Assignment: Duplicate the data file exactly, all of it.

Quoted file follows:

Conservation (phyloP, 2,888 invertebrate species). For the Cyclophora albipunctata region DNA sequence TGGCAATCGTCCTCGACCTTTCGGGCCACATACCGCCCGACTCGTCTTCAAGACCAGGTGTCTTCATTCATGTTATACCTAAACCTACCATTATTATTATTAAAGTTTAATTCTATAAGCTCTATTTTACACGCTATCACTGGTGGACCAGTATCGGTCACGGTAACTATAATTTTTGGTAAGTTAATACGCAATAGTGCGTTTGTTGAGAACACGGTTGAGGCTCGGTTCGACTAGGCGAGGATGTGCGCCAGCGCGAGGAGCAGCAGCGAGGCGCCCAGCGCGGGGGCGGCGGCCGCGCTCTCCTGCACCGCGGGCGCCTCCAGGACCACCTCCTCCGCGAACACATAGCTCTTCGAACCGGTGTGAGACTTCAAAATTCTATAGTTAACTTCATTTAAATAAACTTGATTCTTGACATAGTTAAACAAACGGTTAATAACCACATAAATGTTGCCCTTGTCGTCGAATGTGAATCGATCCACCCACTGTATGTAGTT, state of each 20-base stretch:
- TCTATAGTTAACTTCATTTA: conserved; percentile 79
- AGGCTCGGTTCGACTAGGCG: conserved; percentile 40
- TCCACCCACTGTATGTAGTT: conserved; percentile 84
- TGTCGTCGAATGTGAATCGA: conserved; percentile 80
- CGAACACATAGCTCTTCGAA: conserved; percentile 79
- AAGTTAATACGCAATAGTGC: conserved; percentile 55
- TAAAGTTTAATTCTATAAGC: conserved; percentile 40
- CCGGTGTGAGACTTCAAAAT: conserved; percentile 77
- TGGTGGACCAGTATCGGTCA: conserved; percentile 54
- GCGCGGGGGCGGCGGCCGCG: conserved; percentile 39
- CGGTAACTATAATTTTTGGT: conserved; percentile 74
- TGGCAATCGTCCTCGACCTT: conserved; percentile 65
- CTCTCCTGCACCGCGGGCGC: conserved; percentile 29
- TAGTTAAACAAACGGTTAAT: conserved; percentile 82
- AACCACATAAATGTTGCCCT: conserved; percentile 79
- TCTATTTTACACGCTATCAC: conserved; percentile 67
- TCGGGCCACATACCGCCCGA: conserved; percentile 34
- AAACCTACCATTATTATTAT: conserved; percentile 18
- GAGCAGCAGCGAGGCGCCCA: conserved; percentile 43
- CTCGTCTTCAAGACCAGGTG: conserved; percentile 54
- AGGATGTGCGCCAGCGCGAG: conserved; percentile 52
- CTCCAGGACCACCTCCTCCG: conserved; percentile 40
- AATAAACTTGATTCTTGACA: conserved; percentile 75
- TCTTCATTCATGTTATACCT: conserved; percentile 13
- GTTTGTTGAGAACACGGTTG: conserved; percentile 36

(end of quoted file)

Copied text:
Conservation (phyloP, 2,888 invertebrate species). For the Cyclophora albipunctata region DNA sequence TGGCAATCGTCCTCGACCTTTCGGGCCACATACCGCCCGACTCGTCTTCAAGACCAGGTGTCTTCATTCATGTTATACCTAAACCTACCATTATTATTATTAAAGTTTAATTCTATAAGCTCTATTTTACACGCTATCACTGGTGGACCAGTATCGGTCACGGTAACTATAATTTTTGGTAAGTTAATACGCAATAGTGCGTTTGTTGAGAACACGGTTGAGGCTCGGTTCGACTAGGCGAGGATGTGCGCCAGCGCGAGGAGCAGCAGCGAGGCGCCCAGCGCGGGGGCGGCGGCCGCGCTCTCCTGCACCGCGGGCGCCTCCAGGACCACCTCCTCCGCGAACACATAGCTCTTCGAACCGGTGTGAGACTTCAAAATTCTATAGTTAACTTCATTTAAATAAACTTGATTCTTGACATAGTTAAACAAACGGTTAATAACCACATAAATGTTGCCCTTGTCGTCGAATGTGAATCGATCCACCCACTGTATGTAGTT, state of each 20-base stretch:
- TCTATAGTTAACTTCATTTA: conserved; percentile 79
- AGGCTCGGTTCGACTAGGCG: conserved; percentile 40
- TCCACCCACTGTATGTAGTT: conserved; percentile 84
- TGTCGTCGAATGTGAATCGA: conserved; percentile 80
- CGAACACATAGCTCTTCGAA: conserved; percentile 79
- AAGTTAATACGCAATAGTGC: conserved; percentile 55
- TAAAGTTTAATTCTATAAGC: conserved; percentile 40
- CCGGTGTGAGACTTCAAAAT: conserved; percentile 77
- TGGTGGACCAGTATCGGTCA: conserved; percentile 54
- GCGCGGGGGCGGCGGCCGCG: conserved; percentile 39
- CGGTAACTATAATTTTTGGT: conserved; percentile 74
- TGGCAATCGTCCTCGACCTT: conserved; percentile 65
- CTCTCCTGCACCGCGGGCGC: conserved; percentile 29
- TAGTTAAACAAACGGTTAAT: conserved; percentile 82
- AACCACATAAATGTTGCCCT: conserved; percentile 79
- TCTATTTTACACGCTATCAC: conserved; percentile 67
- TCGGGCCACATACCGCCCGA: conserved; percentile 34
- AAACCTACCATTATTATTAT: conserved; percentile 18
- GAGCAGCAGCGAGGCGCCCA: conserved; percentile 43
- CTCGTCTTCAAGACCAGGTG: conserved; percentile 54
- AGGATGTGCGCCAGCGCGAG: conserved; percentile 52
- CTCCAGGACCACCTCCTCCG: conserved; percentile 40
- AATAAACTTGATTCTTGACA: conserved; percentile 75
- TCTTCATTCATGTTATACCT: conserved; percentile 13
- GTTTGTTGAGAACACGGTTG: conserved; percentile 36